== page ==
Pathways to Desistance: The Steppingstone to Understanding Juveniles’ Perceptions of the Justice System
Procedural justice is an important characteristic to both the public and legal authorities. The “Pathways to Desistance” study by Edward P. Mulvey, is a steppingstone to understanding the perception of juveniles and their outlook on procedural justice and the legal system in the United States. This research proposal will look at the many different perspectives of juveniles and the criminal justice system. The aim of this study is to identify any factors that impact the perceptions of the criminal justice system by juveniles. The current study will use the “Pathways to desistance, 2000-2010 dataset”. This study is a collaborative research project which used a longitudinal study to analyze 1,354 juvenile offenders who were found guilty of a serious offense. The method used to gather the data was the recruitment technique. These offenders had to be between the ages of 14 and 18 years old, at the time of committing their offense. The literature review was broken into three main categories: Studies on Procedural Justice, Studies on Courts, and Studies on Law Enforcement. The Studies on Procedural Justice included works by John Hagan, Anna Abate, Jose Pina-Sanchez and Brunton Smith. Jose Pina-Sanchez, Brunton Smith and Anna Abate all agreed in their articles that there is a correlation between juveniles and their perceptions of procedural justice. While John Hagan disagreed and stated that it was premature to apply procedural justice principles without more definitive casual studies. The Studies on Courts category uses an article written by Jeffrey J. Shook. Shook's findings revealed that there was a connection between the perceptions of the legal system and the youth's attorney. The last category, Studies on Law Enforcement, used an article written by Terrance J. Taylor. Taylors findings indicated that unlike research with adult samples, juveniles typically had an indifferent attitude towards police.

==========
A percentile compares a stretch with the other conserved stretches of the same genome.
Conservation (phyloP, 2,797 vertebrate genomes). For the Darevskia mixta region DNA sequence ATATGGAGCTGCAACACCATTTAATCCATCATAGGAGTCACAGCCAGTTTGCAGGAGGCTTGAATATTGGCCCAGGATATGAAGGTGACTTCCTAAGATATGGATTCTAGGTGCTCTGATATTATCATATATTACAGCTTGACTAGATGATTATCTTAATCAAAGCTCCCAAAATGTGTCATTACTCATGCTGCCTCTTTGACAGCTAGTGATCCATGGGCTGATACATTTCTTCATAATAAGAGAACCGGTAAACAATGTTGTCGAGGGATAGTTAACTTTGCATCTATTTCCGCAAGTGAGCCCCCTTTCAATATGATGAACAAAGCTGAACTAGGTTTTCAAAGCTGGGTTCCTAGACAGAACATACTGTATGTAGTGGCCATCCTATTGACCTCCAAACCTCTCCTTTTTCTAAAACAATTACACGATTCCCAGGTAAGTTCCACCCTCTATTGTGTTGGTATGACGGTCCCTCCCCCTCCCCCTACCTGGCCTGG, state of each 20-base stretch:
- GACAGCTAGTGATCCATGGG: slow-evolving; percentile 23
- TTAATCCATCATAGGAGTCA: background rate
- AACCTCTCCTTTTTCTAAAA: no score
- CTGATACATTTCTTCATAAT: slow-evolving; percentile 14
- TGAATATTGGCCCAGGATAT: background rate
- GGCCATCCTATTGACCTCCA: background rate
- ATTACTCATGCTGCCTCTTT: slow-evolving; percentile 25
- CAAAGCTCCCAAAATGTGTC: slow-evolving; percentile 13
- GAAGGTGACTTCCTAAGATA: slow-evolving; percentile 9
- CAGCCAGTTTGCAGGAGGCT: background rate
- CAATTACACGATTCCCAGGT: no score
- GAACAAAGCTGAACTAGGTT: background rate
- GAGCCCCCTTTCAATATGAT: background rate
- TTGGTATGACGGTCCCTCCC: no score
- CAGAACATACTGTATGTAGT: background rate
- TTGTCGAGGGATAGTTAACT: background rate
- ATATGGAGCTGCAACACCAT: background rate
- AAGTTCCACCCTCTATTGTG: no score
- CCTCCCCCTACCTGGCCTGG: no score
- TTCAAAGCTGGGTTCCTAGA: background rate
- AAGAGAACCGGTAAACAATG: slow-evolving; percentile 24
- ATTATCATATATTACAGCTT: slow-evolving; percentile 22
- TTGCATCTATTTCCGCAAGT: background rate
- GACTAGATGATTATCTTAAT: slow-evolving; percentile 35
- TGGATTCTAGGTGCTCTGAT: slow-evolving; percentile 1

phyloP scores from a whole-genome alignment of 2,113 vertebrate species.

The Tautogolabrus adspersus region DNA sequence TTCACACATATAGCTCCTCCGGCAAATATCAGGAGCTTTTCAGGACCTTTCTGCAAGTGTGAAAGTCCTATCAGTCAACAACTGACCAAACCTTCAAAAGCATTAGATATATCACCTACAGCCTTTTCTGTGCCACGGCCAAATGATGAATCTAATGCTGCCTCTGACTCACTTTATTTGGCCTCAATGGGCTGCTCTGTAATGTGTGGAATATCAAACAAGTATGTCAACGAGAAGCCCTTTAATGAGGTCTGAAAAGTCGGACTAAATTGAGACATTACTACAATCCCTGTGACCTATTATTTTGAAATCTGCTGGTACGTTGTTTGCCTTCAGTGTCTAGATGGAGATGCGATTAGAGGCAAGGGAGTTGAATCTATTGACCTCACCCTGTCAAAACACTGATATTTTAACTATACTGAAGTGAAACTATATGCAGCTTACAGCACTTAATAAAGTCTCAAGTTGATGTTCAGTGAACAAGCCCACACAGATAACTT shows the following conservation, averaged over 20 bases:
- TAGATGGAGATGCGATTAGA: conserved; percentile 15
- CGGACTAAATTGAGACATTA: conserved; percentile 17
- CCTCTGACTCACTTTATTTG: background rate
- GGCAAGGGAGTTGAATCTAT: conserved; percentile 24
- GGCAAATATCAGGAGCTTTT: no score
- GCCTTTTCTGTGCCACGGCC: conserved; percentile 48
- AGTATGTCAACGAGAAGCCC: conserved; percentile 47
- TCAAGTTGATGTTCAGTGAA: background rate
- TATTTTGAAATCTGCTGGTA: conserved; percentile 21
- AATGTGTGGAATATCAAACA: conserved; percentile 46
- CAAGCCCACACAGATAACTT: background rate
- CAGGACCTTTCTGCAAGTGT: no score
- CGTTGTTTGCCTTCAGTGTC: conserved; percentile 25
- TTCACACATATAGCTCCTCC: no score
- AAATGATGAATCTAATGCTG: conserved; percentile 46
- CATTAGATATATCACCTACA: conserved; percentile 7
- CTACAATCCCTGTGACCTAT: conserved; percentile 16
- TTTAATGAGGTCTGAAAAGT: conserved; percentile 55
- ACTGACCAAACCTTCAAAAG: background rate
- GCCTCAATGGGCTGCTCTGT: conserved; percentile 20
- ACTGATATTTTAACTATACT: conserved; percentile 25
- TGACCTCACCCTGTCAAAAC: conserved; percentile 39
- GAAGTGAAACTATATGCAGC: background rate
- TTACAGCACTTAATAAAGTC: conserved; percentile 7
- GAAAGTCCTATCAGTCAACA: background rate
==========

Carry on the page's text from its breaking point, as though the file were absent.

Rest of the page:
Primary Advisor's Department
Criminal Justice and Security Studies
Stander Symposium, College of Arts and Sciences
Institutional Learning Goals
"Pathways to Desistance: The Steppingstone to Understanding Juveniles’ Perceptions of the Justice System" (2023). Stander Symposium Projects. 3191.